The Orlando Sentinel from Orlando, Florida on July 19, 1998 · Page 36
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The Orlando Sentinel from Orlando, Florida · Page 36

Orlando, Florida
Issue Date:
Sunday, July 19, 1998
Page 36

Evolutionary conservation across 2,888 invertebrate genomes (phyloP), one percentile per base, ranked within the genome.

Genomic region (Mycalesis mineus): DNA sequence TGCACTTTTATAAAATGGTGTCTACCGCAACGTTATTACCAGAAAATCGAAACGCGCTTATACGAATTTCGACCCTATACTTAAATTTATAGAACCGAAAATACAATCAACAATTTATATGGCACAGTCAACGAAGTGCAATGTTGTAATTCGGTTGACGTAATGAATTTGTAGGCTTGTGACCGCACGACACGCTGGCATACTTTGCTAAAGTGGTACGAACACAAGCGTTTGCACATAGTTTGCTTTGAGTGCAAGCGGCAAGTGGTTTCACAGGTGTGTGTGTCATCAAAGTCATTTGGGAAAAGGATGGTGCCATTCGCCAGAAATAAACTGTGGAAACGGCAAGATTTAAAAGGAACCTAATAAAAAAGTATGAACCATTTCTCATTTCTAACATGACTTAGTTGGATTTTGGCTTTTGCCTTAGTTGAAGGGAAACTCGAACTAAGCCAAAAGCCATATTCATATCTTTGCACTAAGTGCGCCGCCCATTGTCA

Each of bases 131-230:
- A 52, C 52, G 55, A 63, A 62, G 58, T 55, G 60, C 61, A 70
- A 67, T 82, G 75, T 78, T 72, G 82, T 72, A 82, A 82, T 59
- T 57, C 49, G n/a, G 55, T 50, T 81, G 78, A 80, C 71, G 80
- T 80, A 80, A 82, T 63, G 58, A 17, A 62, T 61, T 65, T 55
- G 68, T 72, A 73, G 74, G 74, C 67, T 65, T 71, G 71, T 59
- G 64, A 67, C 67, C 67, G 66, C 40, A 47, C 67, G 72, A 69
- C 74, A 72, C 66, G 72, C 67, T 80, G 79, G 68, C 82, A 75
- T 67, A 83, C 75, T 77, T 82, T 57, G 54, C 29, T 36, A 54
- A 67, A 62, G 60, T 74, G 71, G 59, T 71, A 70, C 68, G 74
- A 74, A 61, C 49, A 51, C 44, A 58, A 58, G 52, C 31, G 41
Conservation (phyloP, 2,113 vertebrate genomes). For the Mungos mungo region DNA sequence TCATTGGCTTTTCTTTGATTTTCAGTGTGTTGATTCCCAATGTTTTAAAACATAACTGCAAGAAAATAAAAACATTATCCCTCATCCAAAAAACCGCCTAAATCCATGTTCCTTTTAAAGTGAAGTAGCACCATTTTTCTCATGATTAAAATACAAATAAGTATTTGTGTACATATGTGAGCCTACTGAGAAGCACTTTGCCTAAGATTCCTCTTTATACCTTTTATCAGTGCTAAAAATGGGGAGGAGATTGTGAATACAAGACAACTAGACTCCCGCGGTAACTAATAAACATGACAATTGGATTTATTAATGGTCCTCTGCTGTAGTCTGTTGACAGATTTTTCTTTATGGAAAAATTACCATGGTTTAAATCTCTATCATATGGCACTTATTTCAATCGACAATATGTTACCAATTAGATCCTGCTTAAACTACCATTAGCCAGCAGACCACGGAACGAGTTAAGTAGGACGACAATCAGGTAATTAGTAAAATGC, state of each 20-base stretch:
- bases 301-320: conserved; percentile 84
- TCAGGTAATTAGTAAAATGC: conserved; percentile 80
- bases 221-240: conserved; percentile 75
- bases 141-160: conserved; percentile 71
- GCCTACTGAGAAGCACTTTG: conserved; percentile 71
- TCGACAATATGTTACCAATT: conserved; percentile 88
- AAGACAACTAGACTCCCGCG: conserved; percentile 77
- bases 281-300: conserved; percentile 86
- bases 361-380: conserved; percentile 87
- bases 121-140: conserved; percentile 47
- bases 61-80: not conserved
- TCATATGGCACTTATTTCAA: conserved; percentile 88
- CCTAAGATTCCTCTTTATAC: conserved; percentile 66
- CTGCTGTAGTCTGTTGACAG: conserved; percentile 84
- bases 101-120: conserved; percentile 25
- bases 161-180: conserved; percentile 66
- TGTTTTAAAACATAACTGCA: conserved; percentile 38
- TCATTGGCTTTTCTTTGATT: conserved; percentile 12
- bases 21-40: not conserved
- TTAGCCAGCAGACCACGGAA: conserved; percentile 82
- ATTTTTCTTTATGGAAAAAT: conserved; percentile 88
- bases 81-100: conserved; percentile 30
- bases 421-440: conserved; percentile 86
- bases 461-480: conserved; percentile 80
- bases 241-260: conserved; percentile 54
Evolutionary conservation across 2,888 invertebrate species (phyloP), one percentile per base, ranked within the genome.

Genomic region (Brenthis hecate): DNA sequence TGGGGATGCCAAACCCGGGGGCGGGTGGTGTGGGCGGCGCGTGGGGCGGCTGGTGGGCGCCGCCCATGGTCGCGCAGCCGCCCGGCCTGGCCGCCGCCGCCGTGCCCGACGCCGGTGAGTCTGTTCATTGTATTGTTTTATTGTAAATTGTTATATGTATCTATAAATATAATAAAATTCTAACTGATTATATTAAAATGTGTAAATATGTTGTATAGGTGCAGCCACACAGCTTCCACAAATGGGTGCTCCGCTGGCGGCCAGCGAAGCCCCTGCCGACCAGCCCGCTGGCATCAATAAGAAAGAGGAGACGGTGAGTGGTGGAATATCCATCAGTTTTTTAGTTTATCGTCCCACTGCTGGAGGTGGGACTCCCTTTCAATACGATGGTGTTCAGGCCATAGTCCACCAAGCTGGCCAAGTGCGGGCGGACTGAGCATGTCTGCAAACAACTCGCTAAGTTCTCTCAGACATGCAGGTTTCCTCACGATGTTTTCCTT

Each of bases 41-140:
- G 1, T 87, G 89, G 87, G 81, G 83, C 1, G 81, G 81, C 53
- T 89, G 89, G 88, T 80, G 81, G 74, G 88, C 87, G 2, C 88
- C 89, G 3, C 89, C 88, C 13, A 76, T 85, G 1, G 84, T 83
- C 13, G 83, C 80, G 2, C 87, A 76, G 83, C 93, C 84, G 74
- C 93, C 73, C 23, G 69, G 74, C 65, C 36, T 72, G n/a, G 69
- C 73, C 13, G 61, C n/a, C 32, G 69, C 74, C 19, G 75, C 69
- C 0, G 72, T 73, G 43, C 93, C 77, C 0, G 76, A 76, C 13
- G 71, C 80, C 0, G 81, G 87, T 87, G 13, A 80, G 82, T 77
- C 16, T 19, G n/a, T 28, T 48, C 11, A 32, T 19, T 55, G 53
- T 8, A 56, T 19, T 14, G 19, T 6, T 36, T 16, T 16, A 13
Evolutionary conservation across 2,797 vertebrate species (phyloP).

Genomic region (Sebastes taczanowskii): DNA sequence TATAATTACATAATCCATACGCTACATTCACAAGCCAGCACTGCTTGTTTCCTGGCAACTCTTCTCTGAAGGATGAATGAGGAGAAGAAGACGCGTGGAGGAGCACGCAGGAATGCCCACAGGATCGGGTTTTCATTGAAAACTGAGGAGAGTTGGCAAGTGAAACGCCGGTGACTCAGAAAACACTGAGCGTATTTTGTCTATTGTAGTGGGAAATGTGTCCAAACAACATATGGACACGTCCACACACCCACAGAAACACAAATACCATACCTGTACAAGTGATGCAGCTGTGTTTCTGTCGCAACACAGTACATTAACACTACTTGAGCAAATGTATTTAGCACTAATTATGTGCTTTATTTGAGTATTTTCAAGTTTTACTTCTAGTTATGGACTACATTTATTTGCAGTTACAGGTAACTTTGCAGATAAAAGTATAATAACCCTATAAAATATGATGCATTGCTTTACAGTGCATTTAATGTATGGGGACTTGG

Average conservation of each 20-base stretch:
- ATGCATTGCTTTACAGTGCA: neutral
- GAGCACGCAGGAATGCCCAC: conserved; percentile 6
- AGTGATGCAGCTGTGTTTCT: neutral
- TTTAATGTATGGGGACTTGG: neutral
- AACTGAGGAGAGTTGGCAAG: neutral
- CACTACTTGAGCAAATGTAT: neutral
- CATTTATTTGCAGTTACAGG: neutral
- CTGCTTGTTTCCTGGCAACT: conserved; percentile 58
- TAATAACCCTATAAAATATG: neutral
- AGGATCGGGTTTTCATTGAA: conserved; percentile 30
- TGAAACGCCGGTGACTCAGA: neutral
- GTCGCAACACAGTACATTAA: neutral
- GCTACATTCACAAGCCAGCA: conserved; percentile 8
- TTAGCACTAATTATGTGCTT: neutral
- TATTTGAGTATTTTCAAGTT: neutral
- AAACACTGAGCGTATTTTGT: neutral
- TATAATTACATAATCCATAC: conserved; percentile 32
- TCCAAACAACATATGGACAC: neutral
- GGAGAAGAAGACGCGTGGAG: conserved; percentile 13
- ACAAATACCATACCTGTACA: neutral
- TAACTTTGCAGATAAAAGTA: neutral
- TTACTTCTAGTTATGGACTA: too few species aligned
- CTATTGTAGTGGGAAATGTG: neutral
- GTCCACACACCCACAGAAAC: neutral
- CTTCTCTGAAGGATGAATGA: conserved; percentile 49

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Lake sports The Lake Sentinel, Sunday, July 1 9, 1 998 1 4 J i ----- 1 1 '- 1 ----- 111 -'HV" . -, : - - . . SPECIAL TO THE SENTINEL A father's legacy Chet Lemon played 16 seasons in the major leagues, casting his lot with the White Sox and Tigers. His son, David, has his eye on next year's draft. Year Team Avg. Hits 2B HR RBI 1975 Chicago (A) .257 9 2 0 1 1976 Chicago (A) .246 111 15 4 38 1977 Chicago (A) .273 151 38 19 67 1978 Chicago (A) .300 107 24 13 55 1979 Chicago (A) .318 177 44 17 86 1980 Chicago (A) .292 150 32 11 51 1981 Chicago (A) .302 99 23 9 50 1982 Detroit .266 116 20 19 52 1983 Detroit .255 125 21 24 69 1984 Detroit" .287 146 34 20 76 1985 Detroit .265 137 28 18 68 1986 Detroit .251 101 21 12 53 1987 Detroit .277 130 30 20 75 1988 Detroit .264 135 29 1 7 64 1989 Detroit .237 98 19 7 47 1990 Detroit .258 83 16 5 32 Totals .273 1,875 396 215 884 Led the majors; "Won World Series. Source: Sentinel research Lemon high on potential of his son Chet was a major leaguer for 16 seasons and David is entering his senior year at Eustis, hoping to be drafted high next summer. By Robert Plncus SPECIAL TO THE SENTINEL UMATILLA Like most sons, Eustis High School senior David Lemon wants to do better than his father. His dad, Chet, was drafted by the Chicago White Sox as the 13th pick in the first round and played 16 years in the major leagues. "I think about the draft a lot," David said. "It's a motivational factor for me." Chet Lemon was a first-round pick and "it would be nice to be picked higher than him in the top 10," the younger Lemon said. Chet Lemon said his 16-year-old son is the type of player fans and scouts alike will watch. "If David continues to improve this year he will have an opportunity to be a top pick," he said. "I enjoy watching David play. When he hits a ball in the gap he has a shot at a triple. That's exciting. "The way he plays the outfield is exciting. He can track down a sure double and catch it" The odds of David signing a professional contract after next June's draft are very good. "If you're really serious about being a pro athlete and you are a top pick, you sign and then go to school," Chet Lemon said. "If you sign for a decent amount of money it will give you an opportunity to eventually make the big club." Eustis manager David Lee has no doubt Lemon will be drafted. "David is a kid with major tools that they look for in the major leagues," Lee said. "You can't coach speed. Lots of times he'll make plays in the outfield where you thought he had no chance." At times being the son of a major leaguer can cause an identity crisis, David Lemon said. "At first when people meet me they think of me as Chet Lemon's son," he said. "When they get to know my dad and I, they know me as David Lemon. If I don't produce scouts won't keep coming just because I'm the son of Chet Lemon." Chet Lemon said he is teaching his son about the value of base running. David Lemon had 40 stolen bases to lead Central Florida. In the spring he will try and break Brant Blake's school record of 52 thefts. "David has more direction and stresses some things that I did not," Chet Lemon said. "He has a gift of really running welL They never told me how important it was that I ran welL "He's picking up things faster than I did as a kid," he said. "One of his strengths is that he works really hard." David Lemon's baserunning has made the Panthers a better team. "Every time David gets on base he's definitely a threat," his dad said. "The next batter will get fast balls to hit, as will David when the pitcher gets behind in the count" The elder Lemon rarely talks about his professional accomplishments. He hopes his son follows his example. "I constantly try to remind him of little things that will make him a better person, not just a better ballplayer," he said. "When you do something well you can think too much of yourself. I don't want him to appear cocky." Like any parent he wants David to have fun dur ing his teenage years. "You have to be realistic about everything. You have to watch your expectations for your soa I want him to enjoy his time here." Despite his own success, Chet Lemon said he never pushed his son toward basebalL "He's always given me the option to play what I wanted," David Lemon said. "There was no pressure to play baseball." As a youngster, he was a bat boy for the Detroit Tigers near the end of the father's career. "I didn't appreciate it at the time," he said. "If I was doing it now it would mean a lot more." One of David's closest friends is Tim Raines Jr. Raines' dad is a veteran major-leaguer from Sanford who is now with the New York Yankees. The younger Raines was picked in the sixth-round last June by the Baltimore Orioles. "We can relate real well because we're both players' sons," David Lemon said. "We have this understanding on how it is." The younger Lemon transferred to Eustis last year after playing at Seminole High School and Florida Air Academy his first two years. He said he loves Eustis and Lake County. "Academically, Eustis is as good as Florida Air A-cademy," he said. "The kids around here are great." The Eustis team has the potential to compete for the Class 4A title this spring. The sqaud has other top players including, Mike Stavey, Keith Sommer, Travis Rios, Clint Vaughn and Bryan Haines. "We have all matured over last year," David Lemon said. "If Eustis is going to win the state, this is the year. Some of our better players are coming into their own." Winning a state title and getting drafted in the same season: If that happens, David Lemon's dream would become a reality. 3 players from Lemon's school were drafted in June LEMON from 1 "The brand of AAU baseball is good because the only requirement is age," Lemon said. "In Little League and Babe Ruth, kids are restricted where they could play, AAU allowed us to have the players we were teaching play on a team. "In AAU you have kids that want to be here, not because they have to be," he said. "High school is just as rewarding because they are the same kids." Three players from Lemon's school were drafted in June. Ben Knapp and Tim Raines Jr. were drafted by Baltimore, while Clyde Williams was nabbed by Montreal. Lemon's son David came to Eustis after playing at Seminole High School and Florida Air Academy his freshman and sophomore years, respectively, after the Lemons made plans to build a 22,000-square-foot home, one of Lake County's largest. Lemon then approached Eustis manager David Lee about helping coach at the high school. "It was really attractive to have someone of his stature express interest in helping us," Lee said. He appreciated the reception the high school players have shown him. "I enjoyed coaching the kids at Eustis because they were like sponges," Lemon said. "They listened and they worked hard." His son said the team has built a rapport with his dad. "They realize he has the experience of a major league baseball player." Lee said Lemon never flaunted his major league status, but his players were impressed anyway. "It gives him instant credibility with the kids," Lee said. "They will instantly believe him. Chet is very informative on the game and gets along with the kids." Lemon was comfortable with Lee's style of coaching at Eustis. Lee allows his players to be aggressive, he said. "If you put too many restric tions on kids, how do you know what they can do?" Lemon said. Lee admitted the elder Lemon has changed him as a coach. "Chefs biggest impact is that he is always positive all the time," Lee said. "He's impacted me in the sense that I find myself being more positive after being around him." For his part, David Lemon said, "I play a lot better when my dad is watching. I haven't played at the same school two years in a row, so it's nice having someone there who knows what I can do." Chet Lemon is considered one of the best defensive outfielders of all time. So it was natural for him to work with Eustis' defense. "By choice he worked on defense a lot. He helped us in all facets of the game," Lee said. "I put no restrictions on what he could do." Chet Lemon stresses playing the game hard at all times. "I tell the kids that they have to hustle all the time," he said. "Hustle doesn't cost you a dime and it looks good. It may only be one time that a scout sees you." Lemon deals with his players very much like Sparky Anderson, ' his manager at Detroit. "I've always tried to be a straight shooter with our guys," Lemon said. He said the key to his success is that he loves helping the kids. "The coaches who are player-coaches are the ones who are liked the most," Lemon said. "My players can come and tell me anything. They respect that. I'll tell them tough things they have to improve on, but I will also put my arm around them and tell them they are doing well." Lemon has involved some of the Eustis players in his AAU program. Besides his son, Mike Stavey and Travis Rios also played with his team during trips this summer. ', "AAU is fast being the best ball 'in the state, and Chet is the main reason," Lee said. Early booster returns to teach youth George Sasvari brings his professional camp staff to fertilize the flourishing soccer community. By Joe Williams OF THE SENTINEL STAFF LEESBURG George Sasvari, who was heavily involved with soccer during its infancy in Lake County, will return to the area next month to put on a week-long soccer camp at Hicko- iiii.BimMif niiHMiiMi ry Joints L.aKe boccer League Complex. Sasvari was the first coach of Leesburg High School's girls soccer team and also coached the school's boys team. He was director of coaching for the Leesburg Soccer Club and now runs Ultimate Touch International Soccer Training Centers in Naples. He is returning to put on the camp in conjunction with the Lake Soccer League and Leesburg Soccer Club. The camp will be Aug. 3-7 and is for players of all ages. Sasvari uses American and foreign coaches on his staff and his company has conducted camps around the country. "We bring in a high-level staff," said Sasvari, president and CEO of Ultimate Touch International. "We try to do as much as we can to help clubs in the area where we put on the camps. The whole goal is to get involved with the communities. "Some places, I fly up and work with the club teams on almost a monthly basis." Sasvari came to Lake in 1986 and immediately started coaching in the Leesburg Soccer Club. He took on Leesburg's girls program in its first year (1988) .then moved to the boys team the following year. He also worked as LSC's director of coaching until 1990 when he moved to Seminole County. He stayed active in soccer coaching at Lake Mary, becoming vice-president of community programs for Post-To-Post Soccer Camps, a program that was run by Robbie Stahl and his former wife, Michelle Akers. Savari moved to Naples three years ago and established Ultimate Touch International. "My mother still lives there so I get up there three or four times a year," Sasvari said. "I have stayed aware of what has happened to soccer in the area. "I have been reading about the success of the girls soccer program at Leesburg and the boys team. I was sorry to see Larry Butler had to step down as the boys coach because of health problems." This will be Sasvari's first chance to work with Lake youngsters since he left the area. The camp was arranged through Jayne Beucher, the president of Lake Soccer League. Though the camp is being sponsored by the league and Leesburg Soccer Club, it is open to all boys and girls. There will be three divisions: Select (8- to 12-year-olds), Premier (11- 13) and Elite (14-18). The fee for the Select and Premier divisions is $165 and the Elite division is $185. Camp is from 8 a.m. to 2:30 p.m. for the younger groups and until 3 p.m. for the Elite players. In addition to on-the-field instruction, the Elite players will also receive classroom instruction in soccer strategies and college preparation. Ultimate Touch's developmental staff includes Paul Mariner as director of technical training, Jans Bos as director of tactical training and several other coaches who have coached or played on the national level in Europe and the United States. Mariner played for England in the 1982 World Cup and scored 14 goals in 35 international games. He has played in more than 500 Premier League games in England for Arsenal and Ipswich Town, where he was part of the team that won the FA Cup and the European's Champions League Cup. Bos is the full-time coach of Sc. Heerenveen in Holland's professional Premier division and is part of Holland's national coaching staff. The camps are for serious players who want to develop their skills. "We are not something for everybody," Sasvari said. "The whole idea is trying to create a situation where the players feel like they have learned quite a bit about the game by the end of the week." Players wanting more information on the camp or to register can contact Beucher at (352) 324-3644 or UTI's office at (941) 643-5654. Soccer instruction gets a European twist By Joe Williams OF THE SENTINEL STAFF TAVARES With the World Cup completed, Americans are getting used to soccer with international flavor. Lake County will get a taste of the soccer craze when two youth camps are held next month in Lake County. The camps will come on the heels of the Major League Soccer All-Star Game Aug. 2 in the Citrus Bowl. Both camps feature international coaches. Ultimate Touch International will come to Hickory Point's Lake Soccer League Complex, Aug. 3-7. The other, Britannia Soccer Limited, will come to the Golden Triangle YMCA the same week. Britannia's coaching staff includes licensed coaches from England, Scotland, Ireland and Wales. Britannia has brought in 150 British coaches to run 425 week-long camps that will have an enrollment of about 20,000 youngsters between 5 and 16. Britannia has been conducting camps in the United States for the 16 years. "We try to make it a lot of fun for the kids," said Trevor Parker, director of promotions for Britannia. "We work on a different technique every day but we do it with a lot of games. The kids don't realize they are learning a skill." The coaches will stay with parents of participants during their stay in Lake County, Parker said. Each coach holds a European coaching license, has played professionally or semiprofessionally and is a certified instructor. The camp will run from 9 a.m. to 4 p.m. each day and the fee will be $140 for the week. In addition to the camp for youngsters, the coaches will conduct one or two free parentcoach clinics at night. For more information on the Britannia Soccer Limited camp, call Linda Wilson at (352) 343-1144. For more information on the Ultimate Touch International, call Jayne Beucher at (352) 324-3644 or (941) 643-5654. BASEBALL THE BASEBALL FACTORY, an Indoor training fa-cllity. has openings tor evenings and weekend instruction for players 6 and up in baseball and Softball. Hitting, pitch- ! fng and fielding and other fundamentals are stressed. The , school is in Tavares at Old 441 and Fairview Avenue. De-' tails: Jack Smith (352) 343-0011. ' PRIVATE INSTRUCTION is offered by Jon Updike, iwho has experience in the Seattle Mariners, Milwaukee Brewers and Texas Rangers organizations. Specializing in pitching, catching and arm strength. Call (904) 532-1071. BASKETBALL SATURDAY NIGHT Basketball is offered by the ! Mount Dora Recreation Department at Mount Dora Middle ' School from 6-1 1 p m. Register at the door. There is no fee. BIKING THE WMBC Bike Club of Lake County is looking s for new members who can enjoy fitness and skill every ' week. Both road and mountain bikers are welcome. Call 1 Bob Porter at (352) 589-6418 or David Cleaver at (352) 589-2695. , r BOWLING EUSTIS LANES offers a Municipal League and a Business League. The Municipal League is offered for city employees of Eustis, Mount Dora, Tavares, Leesburg, Umatilla or Sorrento. The League will run for 24 weeks. The Business League is Wednesday nights at 6:45. The league will be mixed handicap and each bowler rolls three games. Details: Glenn Phillips at Eustis Lanes (352) 589-2500. A MUNICIPAL LEAGUE is offered at Clermont Lanes. City employees of Clermont, Groveland, Minneola, Mascotte and the Town of Montverde can participate. The League is 12 weeks long. Details: Clermont Lanes (352) 394-2566 or Ron Figueroa (352) 429-2141. MOUNT DORA Recreation is offering bowling classes on Saturdays at the Triangle Lanes. Lessons for 3-to 11-year-olds are at 10 am and 11-18 at 12:15 p m. BOWUNG LESSONS are being offered at Eustis Bowling Lanes for children. Two age groups, 5-11 and 11-18. Lessons are on Saturdays at 1 p.m. Cost: $5 per week. Details: (352) 589-2500. CAMPING SILVER SAMS No. 1 of Good Sam Club meets on the first Tuesday, Wednesday and Thursday of the month and Is looking for new members. Call Ed Creamer at (352) 357-5160 or Sylvia Strawser at (352) 394-6268. FOOTBALL YOUTH FOOTBALL for ages 13-15 is being formed in the Leesburg area. Those Interested need to call Pemell Mithcell at 728-9860. TAVARES YOUTH FOOTBALL registration for players and cheerleaders from 7-14 years old is being held at the Tavares Civic Center. Fees: $45 for first child, $35 for other children In the family. Register July 25 and Aug. 1 from 9 a.m.-noon. Details: (352) 360-3654. FISHING THE FOURTH ANNUAL Big Bass Tournament is by Harris Chain Bassmasters will be held Sept. 26 at Buzzard Beach on Lake Eustis in Tavares. Fee: $75 per boat. One bass per boat allowed. Payback Is $1 ,600 guaranteed for first, $700 for second and $400 for third. Register by mail or at the ramp the day of the tournament. Details: Fred Seltenright (352) 343-7058 or Chet Wagner (352) 343-7525. THE CENTRAL Florida Christian Bass Club Is accepting new members. The club fishes on the last Saturday of each month. Contact: George Morneau (352) 242-1254 or -X - - call West Orange Baptist Church (407) 656-9749. LAKE COUNTY Bass Trackers Is looking for members. Club meets once a month and holds a club tournament monthly. Contact Cecil Key, (352) 357-8567. LAKE COUNTY Bass Busters is looking for members. The dub fishes monthly tournaments on the second Sunday and meets the first Monday of the month at the Eagles Club on U.S. 27, south of Leesburg. Contact Bobby Isom, (352) 753-3500. GOLF THE AMERICAN Cancer Society is selling its 1998 annual big book of golf. There are 20 courses In Lake and Sumter counties included in the book, which has a total of 350 courses, Including some in parts of Georgia and Alabama. Call (352) 589-7434. THE 1998 Goff Privilege Card is on sale for $25. When three books are purchased the fourth is free. There are 19 goff courses In Lake and Sumter counties included. All told there are 400 courses listed in the state. Call (407) 898-3401 or fax orders by calling (407) 894-0493. GYMNASTICS SUMMER CLASSES will be offered at Wiseman's ? 1 - Gymnastics Academy In Tavares on Tuesdays and Thursdays In several age groups beginning at 13-36 months through 10 years and up. Information: (352) 343-1961. PHYSICALS EUSTIS HIGH'S football team will receive physicals on Aug. 1. All players should report to the weight room by 10 a.m. and they will be transported by bus to Leesburg High School for the physicals. Details: Coach Rick Darlington (352) 483-2659. LEESBURG HIGH sports physicals will be Aug. 1 at the school. All female athletes should be at the school at 7:30 a.m. and all boys at 9 a.m. The physicals are free and are required for athletic eligibility. Details: Larry Butler (352) 787-5047. SOUTH LAKE HIGH'S physicals for athletes will be given Aug. 3 from 6-8 p.m. at the school's gymnasium. Forms are available at the school office. There is a $5 charge for the physicals. Details: (352) 394-2100. Information to be published In FY should be sent to The Lake Sentinel Sports Department at SOS West Main St, Leesburg, 34748, and should Include the name end phone number of contact person. Items fso can be taxed to (352) 365-2733. r